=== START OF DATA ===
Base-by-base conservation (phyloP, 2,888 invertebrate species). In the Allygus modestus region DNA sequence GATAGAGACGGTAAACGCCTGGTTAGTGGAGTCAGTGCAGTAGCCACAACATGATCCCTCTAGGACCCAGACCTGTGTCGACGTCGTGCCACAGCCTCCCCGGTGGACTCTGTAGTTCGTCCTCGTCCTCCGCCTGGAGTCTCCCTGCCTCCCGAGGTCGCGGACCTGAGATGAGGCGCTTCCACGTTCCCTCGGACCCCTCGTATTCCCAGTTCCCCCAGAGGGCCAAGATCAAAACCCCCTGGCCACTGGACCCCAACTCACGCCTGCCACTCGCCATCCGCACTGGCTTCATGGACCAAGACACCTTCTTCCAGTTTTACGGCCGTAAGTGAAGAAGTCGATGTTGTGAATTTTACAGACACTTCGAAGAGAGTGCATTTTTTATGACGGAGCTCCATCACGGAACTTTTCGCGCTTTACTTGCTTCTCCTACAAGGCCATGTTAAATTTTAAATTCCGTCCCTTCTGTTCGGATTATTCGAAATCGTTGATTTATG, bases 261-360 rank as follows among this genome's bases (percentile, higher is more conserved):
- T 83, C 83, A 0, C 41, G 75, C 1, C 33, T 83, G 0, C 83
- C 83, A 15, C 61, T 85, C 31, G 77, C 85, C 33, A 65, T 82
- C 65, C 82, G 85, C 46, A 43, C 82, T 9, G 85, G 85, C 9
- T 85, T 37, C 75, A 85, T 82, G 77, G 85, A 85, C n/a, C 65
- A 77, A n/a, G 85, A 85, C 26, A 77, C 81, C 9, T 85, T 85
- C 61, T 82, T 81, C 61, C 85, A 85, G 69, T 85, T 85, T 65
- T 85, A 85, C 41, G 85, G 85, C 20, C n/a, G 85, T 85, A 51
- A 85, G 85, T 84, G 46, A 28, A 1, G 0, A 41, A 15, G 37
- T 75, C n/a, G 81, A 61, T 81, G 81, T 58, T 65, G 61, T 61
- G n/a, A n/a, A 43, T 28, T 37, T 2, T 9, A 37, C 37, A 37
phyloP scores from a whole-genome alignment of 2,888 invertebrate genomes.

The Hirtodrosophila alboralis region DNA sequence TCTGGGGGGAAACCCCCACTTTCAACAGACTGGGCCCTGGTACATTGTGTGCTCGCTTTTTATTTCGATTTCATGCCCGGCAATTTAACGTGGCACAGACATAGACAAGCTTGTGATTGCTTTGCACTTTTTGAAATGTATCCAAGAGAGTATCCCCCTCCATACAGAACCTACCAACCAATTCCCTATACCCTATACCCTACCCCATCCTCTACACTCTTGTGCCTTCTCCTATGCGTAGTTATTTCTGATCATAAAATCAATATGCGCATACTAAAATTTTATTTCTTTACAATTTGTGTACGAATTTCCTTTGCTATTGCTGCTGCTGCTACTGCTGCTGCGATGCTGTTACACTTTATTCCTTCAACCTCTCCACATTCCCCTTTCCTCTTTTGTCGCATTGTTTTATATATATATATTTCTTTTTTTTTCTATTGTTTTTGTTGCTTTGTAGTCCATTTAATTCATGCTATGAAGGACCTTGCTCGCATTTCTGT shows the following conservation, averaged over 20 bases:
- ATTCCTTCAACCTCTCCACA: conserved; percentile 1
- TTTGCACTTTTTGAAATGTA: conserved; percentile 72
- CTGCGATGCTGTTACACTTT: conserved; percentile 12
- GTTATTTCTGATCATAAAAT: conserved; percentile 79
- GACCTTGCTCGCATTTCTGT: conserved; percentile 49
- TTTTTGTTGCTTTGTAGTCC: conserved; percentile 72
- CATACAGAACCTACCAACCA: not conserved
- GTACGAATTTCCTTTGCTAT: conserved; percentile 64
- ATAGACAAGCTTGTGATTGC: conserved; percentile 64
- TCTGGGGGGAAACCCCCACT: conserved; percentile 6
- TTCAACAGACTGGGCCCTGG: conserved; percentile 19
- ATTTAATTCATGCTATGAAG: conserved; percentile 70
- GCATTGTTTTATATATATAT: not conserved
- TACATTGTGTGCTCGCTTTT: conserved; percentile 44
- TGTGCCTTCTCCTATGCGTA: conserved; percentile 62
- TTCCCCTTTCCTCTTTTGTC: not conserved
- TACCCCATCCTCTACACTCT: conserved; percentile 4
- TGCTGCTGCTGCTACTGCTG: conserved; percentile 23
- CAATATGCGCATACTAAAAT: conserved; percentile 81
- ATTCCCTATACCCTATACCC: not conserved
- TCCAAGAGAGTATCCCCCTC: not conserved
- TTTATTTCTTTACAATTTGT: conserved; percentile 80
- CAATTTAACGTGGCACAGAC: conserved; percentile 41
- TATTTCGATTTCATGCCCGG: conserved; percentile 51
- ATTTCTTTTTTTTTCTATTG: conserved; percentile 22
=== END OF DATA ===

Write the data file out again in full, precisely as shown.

Base-by-base conservation (phyloP, 2,888 invertebrate species). In the Allygus modestus region DNA sequence GATAGAGACGGTAAACGCCTGGTTAGTGGAGTCAGTGCAGTAGCCACAACATGATCCCTCTAGGACCCAGACCTGTGTCGACGTCGTGCCACAGCCTCCCCGGTGGACTCTGTAGTTCGTCCTCGTCCTCCGCCTGGAGTCTCCCTGCCTCCCGAGGTCGCGGACCTGAGATGAGGCGCTTCCACGTTCCCTCGGACCCCTCGTATTCCCAGTTCCCCCAGAGGGCCAAGATCAAAACCCCCTGGCCACTGGACCCCAACTCACGCCTGCCACTCGCCATCCGCACTGGCTTCATGGACCAAGACACCTTCTTCCAGTTTTACGGCCGTAAGTGAAGAAGTCGATGTTGTGAATTTTACAGACACTTCGAAGAGAGTGCATTTTTTATGACGGAGCTCCATCACGGAACTTTTCGCGCTTTACTTGCTTCTCCTACAAGGCCATGTTAAATTTTAAATTCCGTCCCTTCTGTTCGGATTATTCGAAATCGTTGATTTATG, bases 261-360 rank as follows among this genome's bases (percentile, higher is more conserved):
- T 83, C 83, A 0, C 41, G 75, C 1, C 33, T 83, G 0, C 83
- C 83, A 15, C 61, T 85, C 31, G 77, C 85, C 33, A 65, T 82
- C 65, C 82, G 85, C 46, A 43, C 82, T 9, G 85, G 85, C 9
- T 85, T 37, C 75, A 85, T 82, G 77, G 85, A 85, C n/a, C 65
- A 77, A n/a, G 85, A 85, C 26, A 77, C 81, C 9, T 85, T 85
- C 61, T 82, T 81, C 61, C 85, A 85, G 69, T 85, T 85, T 65
- T 85, A 85, C 41, G 85, G 85, C 20, C n/a, G 85, T 85, A 51
- A 85, G 85, T 84, G 46, A 28, A 1, G 0, A 41, A 15, G 37
- T 75, C n/a, G 81, A 61, T 81, G 81, T 58, T 65, G 61, T 61
- G n/a, A n/a, A 43, T 28, T 37, T 2, T 9, A 37, C 37, A 37
phyloP scores from a whole-genome alignment of 2,888 invertebrate genomes.

The Hirtodrosophila alboralis region DNA sequence TCTGGGGGGAAACCCCCACTTTCAACAGACTGGGCCCTGGTACATTGTGTGCTCGCTTTTTATTTCGATTTCATGCCCGGCAATTTAACGTGGCACAGACATAGACAAGCTTGTGATTGCTTTGCACTTTTTGAAATGTATCCAAGAGAGTATCCCCCTCCATACAGAACCTACCAACCAATTCCCTATACCCTATACCCTACCCCATCCTCTACACTCTTGTGCCTTCTCCTATGCGTAGTTATTTCTGATCATAAAATCAATATGCGCATACTAAAATTTTATTTCTTTACAATTTGTGTACGAATTTCCTTTGCTATTGCTGCTGCTGCTACTGCTGCTGCGATGCTGTTACACTTTATTCCTTCAACCTCTCCACATTCCCCTTTCCTCTTTTGTCGCATTGTTTTATATATATATATTTCTTTTTTTTTCTATTGTTTTTGTTGCTTTGTAGTCCATTTAATTCATGCTATGAAGGACCTTGCTCGCATTTCTGT shows the following conservation, averaged over 20 bases:
- ATTCCTTCAACCTCTCCACA: conserved; percentile 1
- TTTGCACTTTTTGAAATGTA: conserved; percentile 72
- CTGCGATGCTGTTACACTTT: conserved; percentile 12
- GTTATTTCTGATCATAAAAT: conserved; percentile 79
- GACCTTGCTCGCATTTCTGT: conserved; percentile 49
- TTTTTGTTGCTTTGTAGTCC: conserved; percentile 72
- CATACAGAACCTACCAACCA: not conserved
- GTACGAATTTCCTTTGCTAT: conserved; percentile 64
- ATAGACAAGCTTGTGATTGC: conserved; percentile 64
- TCTGGGGGGAAACCCCCACT: conserved; percentile 6
- TTCAACAGACTGGGCCCTGG: conserved; percentile 19
- ATTTAATTCATGCTATGAAG: conserved; percentile 70
- GCATTGTTTTATATATATAT: not conserved
- TACATTGTGTGCTCGCTTTT: conserved; percentile 44
- TGTGCCTTCTCCTATGCGTA: conserved; percentile 62
- TTCCCCTTTCCTCTTTTGTC: not conserved
- TACCCCATCCTCTACACTCT: conserved; percentile 4
- TGCTGCTGCTGCTACTGCTG: conserved; percentile 23
- CAATATGCGCATACTAAAAT: conserved; percentile 81
- ATTCCCTATACCCTATACCC: not conserved
- TCCAAGAGAGTATCCCCCTC: not conserved
- TTTATTTCTTTACAATTTGT: conserved; percentile 80
- CAATTTAACGTGGCACAGAC: conserved; percentile 41
- TATTTCGATTTCATGCCCGG: conserved; percentile 51
- ATTTCTTTTTTTTTCTATTG: conserved; percentile 22